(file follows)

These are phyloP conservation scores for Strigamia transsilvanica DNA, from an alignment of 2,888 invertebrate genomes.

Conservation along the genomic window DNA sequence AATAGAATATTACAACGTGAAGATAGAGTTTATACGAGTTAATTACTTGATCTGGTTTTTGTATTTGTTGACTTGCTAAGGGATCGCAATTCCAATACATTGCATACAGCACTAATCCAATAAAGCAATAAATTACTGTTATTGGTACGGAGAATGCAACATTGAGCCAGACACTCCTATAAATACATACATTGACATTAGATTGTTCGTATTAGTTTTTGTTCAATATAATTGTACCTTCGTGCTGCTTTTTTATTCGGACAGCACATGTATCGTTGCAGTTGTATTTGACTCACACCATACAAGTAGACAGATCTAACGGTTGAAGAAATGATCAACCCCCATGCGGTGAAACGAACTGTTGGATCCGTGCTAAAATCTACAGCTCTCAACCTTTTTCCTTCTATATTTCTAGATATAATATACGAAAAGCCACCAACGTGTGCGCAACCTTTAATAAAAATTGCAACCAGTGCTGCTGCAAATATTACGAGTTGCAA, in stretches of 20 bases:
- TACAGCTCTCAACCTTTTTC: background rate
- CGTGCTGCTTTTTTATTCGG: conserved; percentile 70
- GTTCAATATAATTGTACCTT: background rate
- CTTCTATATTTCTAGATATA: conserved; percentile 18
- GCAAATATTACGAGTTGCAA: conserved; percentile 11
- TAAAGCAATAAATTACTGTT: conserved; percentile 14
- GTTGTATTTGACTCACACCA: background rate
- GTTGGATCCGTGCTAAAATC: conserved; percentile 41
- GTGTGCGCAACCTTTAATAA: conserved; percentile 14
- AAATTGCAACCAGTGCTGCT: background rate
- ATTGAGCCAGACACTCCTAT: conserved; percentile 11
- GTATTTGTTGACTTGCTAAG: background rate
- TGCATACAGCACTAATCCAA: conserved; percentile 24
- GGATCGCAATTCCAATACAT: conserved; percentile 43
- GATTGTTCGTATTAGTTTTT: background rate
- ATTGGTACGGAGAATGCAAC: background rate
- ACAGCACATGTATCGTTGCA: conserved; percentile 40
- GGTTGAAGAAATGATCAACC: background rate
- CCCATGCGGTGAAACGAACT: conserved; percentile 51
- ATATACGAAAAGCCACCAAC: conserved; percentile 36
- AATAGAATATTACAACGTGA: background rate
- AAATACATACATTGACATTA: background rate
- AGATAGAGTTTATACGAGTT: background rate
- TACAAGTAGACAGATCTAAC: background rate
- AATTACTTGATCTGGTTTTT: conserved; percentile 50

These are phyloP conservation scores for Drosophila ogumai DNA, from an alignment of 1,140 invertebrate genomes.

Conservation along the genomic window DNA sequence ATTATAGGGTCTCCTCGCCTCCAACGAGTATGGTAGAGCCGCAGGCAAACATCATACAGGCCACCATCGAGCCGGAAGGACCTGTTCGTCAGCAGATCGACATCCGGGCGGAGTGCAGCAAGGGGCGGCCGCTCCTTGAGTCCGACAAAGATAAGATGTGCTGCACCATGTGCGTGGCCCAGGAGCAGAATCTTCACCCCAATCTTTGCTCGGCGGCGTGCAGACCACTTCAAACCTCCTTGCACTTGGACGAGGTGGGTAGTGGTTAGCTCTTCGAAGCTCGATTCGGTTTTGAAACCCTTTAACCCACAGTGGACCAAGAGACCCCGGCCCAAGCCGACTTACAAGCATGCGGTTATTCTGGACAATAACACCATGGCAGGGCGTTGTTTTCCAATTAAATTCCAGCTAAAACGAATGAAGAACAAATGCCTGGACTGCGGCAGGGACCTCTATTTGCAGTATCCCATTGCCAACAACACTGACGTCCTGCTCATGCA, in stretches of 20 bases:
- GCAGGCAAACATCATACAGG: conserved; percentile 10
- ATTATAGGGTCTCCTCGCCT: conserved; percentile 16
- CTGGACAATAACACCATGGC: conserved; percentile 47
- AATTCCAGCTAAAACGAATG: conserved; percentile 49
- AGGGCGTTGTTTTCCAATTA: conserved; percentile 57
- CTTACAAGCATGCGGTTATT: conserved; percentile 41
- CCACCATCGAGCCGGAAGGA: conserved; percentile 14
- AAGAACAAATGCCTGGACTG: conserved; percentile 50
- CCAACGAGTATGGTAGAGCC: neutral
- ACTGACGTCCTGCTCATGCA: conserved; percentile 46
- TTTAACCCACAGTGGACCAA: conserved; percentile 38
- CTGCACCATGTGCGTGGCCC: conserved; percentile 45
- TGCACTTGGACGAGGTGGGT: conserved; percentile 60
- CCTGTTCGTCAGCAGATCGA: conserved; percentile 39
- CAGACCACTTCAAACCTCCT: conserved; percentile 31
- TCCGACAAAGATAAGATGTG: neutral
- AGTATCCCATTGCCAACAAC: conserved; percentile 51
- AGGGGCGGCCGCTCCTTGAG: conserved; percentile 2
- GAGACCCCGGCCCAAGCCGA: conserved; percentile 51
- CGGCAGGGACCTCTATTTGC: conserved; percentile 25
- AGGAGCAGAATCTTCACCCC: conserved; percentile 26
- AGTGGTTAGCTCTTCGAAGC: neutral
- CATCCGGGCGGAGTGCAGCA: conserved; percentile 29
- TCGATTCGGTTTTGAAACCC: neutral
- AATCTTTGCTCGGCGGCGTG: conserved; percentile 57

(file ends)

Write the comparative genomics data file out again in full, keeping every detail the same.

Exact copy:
These are phyloP conservation scores for Strigamia transsilvanica DNA, from an alignment of 2,888 invertebrate genomes.

Conservation along the genomic window DNA sequence AATAGAATATTACAACGTGAAGATAGAGTTTATACGAGTTAATTACTTGATCTGGTTTTTGTATTTGTTGACTTGCTAAGGGATCGCAATTCCAATACATTGCATACAGCACTAATCCAATAAAGCAATAAATTACTGTTATTGGTACGGAGAATGCAACATTGAGCCAGACACTCCTATAAATACATACATTGACATTAGATTGTTCGTATTAGTTTTTGTTCAATATAATTGTACCTTCGTGCTGCTTTTTTATTCGGACAGCACATGTATCGTTGCAGTTGTATTTGACTCACACCATACAAGTAGACAGATCTAACGGTTGAAGAAATGATCAACCCCCATGCGGTGAAACGAACTGTTGGATCCGTGCTAAAATCTACAGCTCTCAACCTTTTTCCTTCTATATTTCTAGATATAATATACGAAAAGCCACCAACGTGTGCGCAACCTTTAATAAAAATTGCAACCAGTGCTGCTGCAAATATTACGAGTTGCAA, in stretches of 20 bases:
- TACAGCTCTCAACCTTTTTC: background rate
- CGTGCTGCTTTTTTATTCGG: conserved; percentile 70
- GTTCAATATAATTGTACCTT: background rate
- CTTCTATATTTCTAGATATA: conserved; percentile 18
- GCAAATATTACGAGTTGCAA: conserved; percentile 11
- TAAAGCAATAAATTACTGTT: conserved; percentile 14
- GTTGTATTTGACTCACACCA: background rate
- GTTGGATCCGTGCTAAAATC: conserved; percentile 41
- GTGTGCGCAACCTTTAATAA: conserved; percentile 14
- AAATTGCAACCAGTGCTGCT: background rate
- ATTGAGCCAGACACTCCTAT: conserved; percentile 11
- GTATTTGTTGACTTGCTAAG: background rate
- TGCATACAGCACTAATCCAA: conserved; percentile 24
- GGATCGCAATTCCAATACAT: conserved; percentile 43
- GATTGTTCGTATTAGTTTTT: background rate
- ATTGGTACGGAGAATGCAAC: background rate
- ACAGCACATGTATCGTTGCA: conserved; percentile 40
- GGTTGAAGAAATGATCAACC: background rate
- CCCATGCGGTGAAACGAACT: conserved; percentile 51
- ATATACGAAAAGCCACCAAC: conserved; percentile 36
- AATAGAATATTACAACGTGA: background rate
- AAATACATACATTGACATTA: background rate
- AGATAGAGTTTATACGAGTT: background rate
- TACAAGTAGACAGATCTAAC: background rate
- AATTACTTGATCTGGTTTTT: conserved; percentile 50

These are phyloP conservation scores for Drosophila ogumai DNA, from an alignment of 1,140 invertebrate genomes.

Conservation along the genomic window DNA sequence ATTATAGGGTCTCCTCGCCTCCAACGAGTATGGTAGAGCCGCAGGCAAACATCATACAGGCCACCATCGAGCCGGAAGGACCTGTTCGTCAGCAGATCGACATCCGGGCGGAGTGCAGCAAGGGGCGGCCGCTCCTTGAGTCCGACAAAGATAAGATGTGCTGCACCATGTGCGTGGCCCAGGAGCAGAATCTTCACCCCAATCTTTGCTCGGCGGCGTGCAGACCACTTCAAACCTCCTTGCACTTGGACGAGGTGGGTAGTGGTTAGCTCTTCGAAGCTCGATTCGGTTTTGAAACCCTTTAACCCACAGTGGACCAAGAGACCCCGGCCCAAGCCGACTTACAAGCATGCGGTTATTCTGGACAATAACACCATGGCAGGGCGTTGTTTTCCAATTAAATTCCAGCTAAAACGAATGAAGAACAAATGCCTGGACTGCGGCAGGGACCTCTATTTGCAGTATCCCATTGCCAACAACACTGACGTCCTGCTCATGCA, in stretches of 20 bases:
- GCAGGCAAACATCATACAGG: conserved; percentile 10
- ATTATAGGGTCTCCTCGCCT: conserved; percentile 16
- CTGGACAATAACACCATGGC: conserved; percentile 47
- AATTCCAGCTAAAACGAATG: conserved; percentile 49
- AGGGCGTTGTTTTCCAATTA: conserved; percentile 57
- CTTACAAGCATGCGGTTATT: conserved; percentile 41
- CCACCATCGAGCCGGAAGGA: conserved; percentile 14
- AAGAACAAATGCCTGGACTG: conserved; percentile 50
- CCAACGAGTATGGTAGAGCC: neutral
- ACTGACGTCCTGCTCATGCA: conserved; percentile 46
- TTTAACCCACAGTGGACCAA: conserved; percentile 38
- CTGCACCATGTGCGTGGCCC: conserved; percentile 45
- TGCACTTGGACGAGGTGGGT: conserved; percentile 60
- CCTGTTCGTCAGCAGATCGA: conserved; percentile 39
- CAGACCACTTCAAACCTCCT: conserved; percentile 31
- TCCGACAAAGATAAGATGTG: neutral
- AGTATCCCATTGCCAACAAC: conserved; percentile 51
- AGGGGCGGCCGCTCCTTGAG: conserved; percentile 2
- GAGACCCCGGCCCAAGCCGA: conserved; percentile 51
- CGGCAGGGACCTCTATTTGC: conserved; percentile 25
- AGGAGCAGAATCTTCACCCC: conserved; percentile 26
- AGTGGTTAGCTCTTCGAAGC: neutral
- CATCCGGGCGGAGTGCAGCA: conserved; percentile 29
- TCGATTCGGTTTTGAAACCC: neutral
- AATCTTTGCTCGGCGGCGTG: conserved; percentile 57